Tom Blenkinsop MP on the New Statesman website today says he is giving his second preference to Andy Burnham as he thinks that Andy has the best chance of beating Jeremy.

This is on the basis that if Yvette goes out first all her second preferences will swing behind Andy, whereas if Andy goes out first then his second preferences, due to the broad alliance he has created behind his campaign, will all or largely switch to the other male candidate, Jeremy.

Let's take a deep breath and try and think through what will be the effect of preferential voting in the Labour leadership.

First of all, it is very difficult to know how second preferences will switch. From my telephone canvassing there is some rather interesting voting going on, but I don't accept that Tom’s analysis is correct. I have certainly picked up growing support for Yvette in recent weeks.

In fact you can argue the reverse of Tom’s analysis is true – Andy has moved further away from the centre and, as a result, his pitch to those like Tom who are supporting Liz first is now narrower. As a result, Yvette is more likely to pick up those second preferences.

Stats from the Yvette For Labour team show Yvette picking up the majority of second preferences from all candidates – from the Progress wing supporting Liz to the softer left fans of Jeremy – and Andy's supporters too. Their figures show many undecideds opting for Yvette as their first preference, as well as others choosing to switch their first preference to Yvette from one of the other candidates. It's for this reason I still believe only Yvette has the breadth of support to beat Jeremy and then to go on to win in 2020.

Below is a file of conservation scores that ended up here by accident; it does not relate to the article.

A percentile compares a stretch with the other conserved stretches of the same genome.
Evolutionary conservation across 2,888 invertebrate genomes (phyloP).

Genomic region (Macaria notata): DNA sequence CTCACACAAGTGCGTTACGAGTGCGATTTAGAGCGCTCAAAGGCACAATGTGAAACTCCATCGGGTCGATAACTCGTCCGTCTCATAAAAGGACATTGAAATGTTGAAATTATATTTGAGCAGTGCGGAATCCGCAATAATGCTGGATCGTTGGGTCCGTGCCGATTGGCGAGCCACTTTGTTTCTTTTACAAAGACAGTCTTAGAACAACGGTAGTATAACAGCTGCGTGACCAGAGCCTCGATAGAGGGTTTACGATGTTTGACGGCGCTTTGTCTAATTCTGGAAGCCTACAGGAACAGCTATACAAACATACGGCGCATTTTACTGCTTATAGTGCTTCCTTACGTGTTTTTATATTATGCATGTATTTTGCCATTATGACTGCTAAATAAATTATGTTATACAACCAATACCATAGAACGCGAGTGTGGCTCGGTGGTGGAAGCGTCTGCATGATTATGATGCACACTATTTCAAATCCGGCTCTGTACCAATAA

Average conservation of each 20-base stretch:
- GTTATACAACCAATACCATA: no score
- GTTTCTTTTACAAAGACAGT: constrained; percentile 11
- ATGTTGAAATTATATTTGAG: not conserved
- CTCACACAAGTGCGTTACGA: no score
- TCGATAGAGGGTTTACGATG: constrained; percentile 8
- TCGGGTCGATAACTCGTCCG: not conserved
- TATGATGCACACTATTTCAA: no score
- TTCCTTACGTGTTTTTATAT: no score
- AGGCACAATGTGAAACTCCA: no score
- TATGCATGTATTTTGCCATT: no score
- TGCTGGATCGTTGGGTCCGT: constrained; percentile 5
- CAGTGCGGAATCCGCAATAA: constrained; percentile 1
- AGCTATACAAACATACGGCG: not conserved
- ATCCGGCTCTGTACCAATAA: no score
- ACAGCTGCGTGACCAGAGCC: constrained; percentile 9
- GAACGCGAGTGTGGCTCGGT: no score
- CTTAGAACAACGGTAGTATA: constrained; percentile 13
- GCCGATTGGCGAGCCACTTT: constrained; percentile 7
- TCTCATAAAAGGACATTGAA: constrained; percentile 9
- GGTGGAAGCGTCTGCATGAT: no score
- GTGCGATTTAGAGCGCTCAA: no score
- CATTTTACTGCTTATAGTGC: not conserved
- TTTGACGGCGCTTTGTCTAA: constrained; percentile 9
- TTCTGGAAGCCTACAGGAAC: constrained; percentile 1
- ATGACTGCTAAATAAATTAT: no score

It's interesting that Andy has not been willing to make it clear that second preferences should go to Yvette or Liz. Yvette has been very clear that she would encourage second preferences to be for Andy or Liz.

Having watched Andy on Sky's Murnaghan show this morning, he categorically states that Labour will not get beyond first base with the electorate at a general election if we are not economically credible and that fundamentally Jeremy's economic plans do not add up. So, I am unsure why Andy is so unwilling to be clear on second preferences.

All the recent polling suggests Andy is losing more votes than anyone else to Jeremy. He trails fourth in London – where a huge proportion of our electorate is based.

So I would urge Tom to reflect more widely on who is best placed to provide the strongest opposition to the Tories, appeal to the widest group of voters and reach out to the communities we need to win back. I believe that this has to be Yvette.

The Newsnight focus group a few days ago showed that Yvette is best placed to win back those former Labour voters we will need in 2020.

Labour will pay a massive price if we ignore this.

Diana Johnson is the Labour MP for Hull North.